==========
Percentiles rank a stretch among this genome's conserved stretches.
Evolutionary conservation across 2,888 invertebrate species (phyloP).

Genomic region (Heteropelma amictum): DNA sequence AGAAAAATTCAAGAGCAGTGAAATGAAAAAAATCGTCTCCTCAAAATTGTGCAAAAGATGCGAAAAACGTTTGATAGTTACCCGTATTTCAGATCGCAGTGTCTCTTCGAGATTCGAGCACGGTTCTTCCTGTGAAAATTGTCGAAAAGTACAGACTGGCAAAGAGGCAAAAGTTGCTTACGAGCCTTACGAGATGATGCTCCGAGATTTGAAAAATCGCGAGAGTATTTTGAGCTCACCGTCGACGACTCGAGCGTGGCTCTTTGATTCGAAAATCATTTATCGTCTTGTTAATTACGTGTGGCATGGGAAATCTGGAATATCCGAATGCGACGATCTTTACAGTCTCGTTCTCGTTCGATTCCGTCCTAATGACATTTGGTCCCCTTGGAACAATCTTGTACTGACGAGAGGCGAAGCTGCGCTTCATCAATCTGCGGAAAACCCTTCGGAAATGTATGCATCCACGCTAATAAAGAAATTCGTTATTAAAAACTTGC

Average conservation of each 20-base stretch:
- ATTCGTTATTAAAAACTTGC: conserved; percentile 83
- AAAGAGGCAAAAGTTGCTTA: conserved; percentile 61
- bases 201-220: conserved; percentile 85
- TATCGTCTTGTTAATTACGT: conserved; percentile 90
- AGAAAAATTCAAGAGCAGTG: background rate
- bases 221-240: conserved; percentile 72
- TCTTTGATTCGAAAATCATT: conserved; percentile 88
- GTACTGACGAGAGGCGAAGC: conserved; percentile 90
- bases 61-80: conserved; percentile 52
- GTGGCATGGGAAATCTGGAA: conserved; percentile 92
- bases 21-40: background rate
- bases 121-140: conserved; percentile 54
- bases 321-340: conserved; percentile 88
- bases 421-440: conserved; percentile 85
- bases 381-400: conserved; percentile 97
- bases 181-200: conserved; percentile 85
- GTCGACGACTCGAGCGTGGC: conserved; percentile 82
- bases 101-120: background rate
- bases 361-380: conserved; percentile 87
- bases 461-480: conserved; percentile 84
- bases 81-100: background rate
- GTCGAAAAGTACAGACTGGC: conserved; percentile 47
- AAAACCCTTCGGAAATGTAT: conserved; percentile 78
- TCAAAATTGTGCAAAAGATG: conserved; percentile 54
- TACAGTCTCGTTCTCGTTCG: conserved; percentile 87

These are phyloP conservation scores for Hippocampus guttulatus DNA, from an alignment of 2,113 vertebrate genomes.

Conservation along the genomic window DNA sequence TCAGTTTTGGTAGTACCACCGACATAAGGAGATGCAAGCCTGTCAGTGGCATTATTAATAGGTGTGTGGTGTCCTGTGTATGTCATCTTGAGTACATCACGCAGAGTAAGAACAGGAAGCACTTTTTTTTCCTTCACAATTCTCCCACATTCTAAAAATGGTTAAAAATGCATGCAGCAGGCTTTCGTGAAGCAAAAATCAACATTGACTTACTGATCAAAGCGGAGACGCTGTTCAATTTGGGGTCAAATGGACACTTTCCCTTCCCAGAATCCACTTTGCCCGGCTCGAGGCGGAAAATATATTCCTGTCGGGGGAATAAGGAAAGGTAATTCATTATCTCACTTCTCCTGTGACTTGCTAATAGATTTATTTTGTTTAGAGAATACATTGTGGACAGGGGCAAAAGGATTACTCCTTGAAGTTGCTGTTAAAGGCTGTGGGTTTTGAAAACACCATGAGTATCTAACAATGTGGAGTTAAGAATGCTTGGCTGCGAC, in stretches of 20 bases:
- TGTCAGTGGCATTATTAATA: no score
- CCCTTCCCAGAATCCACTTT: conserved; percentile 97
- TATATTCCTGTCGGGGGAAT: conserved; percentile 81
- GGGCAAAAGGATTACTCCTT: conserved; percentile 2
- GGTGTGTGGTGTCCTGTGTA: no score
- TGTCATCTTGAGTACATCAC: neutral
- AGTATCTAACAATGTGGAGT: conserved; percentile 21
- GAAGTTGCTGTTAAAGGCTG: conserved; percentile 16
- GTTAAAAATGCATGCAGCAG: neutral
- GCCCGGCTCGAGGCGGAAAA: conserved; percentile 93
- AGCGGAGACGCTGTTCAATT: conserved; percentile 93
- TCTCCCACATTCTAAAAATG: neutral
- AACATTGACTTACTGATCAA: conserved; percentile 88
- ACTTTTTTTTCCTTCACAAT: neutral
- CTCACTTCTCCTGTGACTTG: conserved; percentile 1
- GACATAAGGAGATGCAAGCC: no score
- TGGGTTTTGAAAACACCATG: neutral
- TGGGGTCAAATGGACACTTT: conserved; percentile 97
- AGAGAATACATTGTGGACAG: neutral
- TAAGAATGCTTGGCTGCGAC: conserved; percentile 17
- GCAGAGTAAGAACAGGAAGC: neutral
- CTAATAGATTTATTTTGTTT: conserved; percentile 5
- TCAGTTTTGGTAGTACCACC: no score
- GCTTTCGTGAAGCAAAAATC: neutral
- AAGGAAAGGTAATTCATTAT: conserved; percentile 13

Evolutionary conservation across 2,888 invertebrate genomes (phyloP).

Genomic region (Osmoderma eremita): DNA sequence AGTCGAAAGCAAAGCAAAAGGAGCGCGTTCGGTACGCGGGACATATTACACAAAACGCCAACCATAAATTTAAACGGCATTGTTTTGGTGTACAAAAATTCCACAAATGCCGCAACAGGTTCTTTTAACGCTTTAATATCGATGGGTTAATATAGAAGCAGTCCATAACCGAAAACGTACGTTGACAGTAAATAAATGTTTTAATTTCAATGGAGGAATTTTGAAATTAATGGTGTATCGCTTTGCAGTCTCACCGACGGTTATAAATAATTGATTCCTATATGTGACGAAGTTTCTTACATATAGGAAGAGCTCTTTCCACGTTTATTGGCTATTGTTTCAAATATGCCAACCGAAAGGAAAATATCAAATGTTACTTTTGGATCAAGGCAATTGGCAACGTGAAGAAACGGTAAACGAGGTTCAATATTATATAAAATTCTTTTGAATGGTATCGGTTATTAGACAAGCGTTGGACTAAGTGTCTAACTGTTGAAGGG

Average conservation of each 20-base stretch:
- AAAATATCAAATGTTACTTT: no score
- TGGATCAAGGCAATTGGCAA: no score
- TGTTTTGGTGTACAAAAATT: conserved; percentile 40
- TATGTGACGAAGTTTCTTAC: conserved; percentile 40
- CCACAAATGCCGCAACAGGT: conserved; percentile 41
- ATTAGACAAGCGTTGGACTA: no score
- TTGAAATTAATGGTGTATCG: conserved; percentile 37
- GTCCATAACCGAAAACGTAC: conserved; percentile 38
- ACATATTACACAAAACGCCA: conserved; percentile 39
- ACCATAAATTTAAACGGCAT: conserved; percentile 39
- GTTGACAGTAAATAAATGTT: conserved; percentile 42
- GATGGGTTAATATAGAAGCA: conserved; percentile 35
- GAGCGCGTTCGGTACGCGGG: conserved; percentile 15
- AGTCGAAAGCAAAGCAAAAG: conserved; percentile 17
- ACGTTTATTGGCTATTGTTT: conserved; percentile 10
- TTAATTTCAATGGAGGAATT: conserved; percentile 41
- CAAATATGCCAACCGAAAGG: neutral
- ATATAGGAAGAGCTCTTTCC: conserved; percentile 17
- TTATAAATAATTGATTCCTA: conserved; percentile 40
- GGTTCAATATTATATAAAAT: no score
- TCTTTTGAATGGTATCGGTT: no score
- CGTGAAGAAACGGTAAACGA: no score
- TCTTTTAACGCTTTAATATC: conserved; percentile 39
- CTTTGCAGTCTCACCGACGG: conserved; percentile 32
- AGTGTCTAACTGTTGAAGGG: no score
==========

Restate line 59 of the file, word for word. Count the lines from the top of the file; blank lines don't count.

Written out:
Average conservation of each 20-base stretch: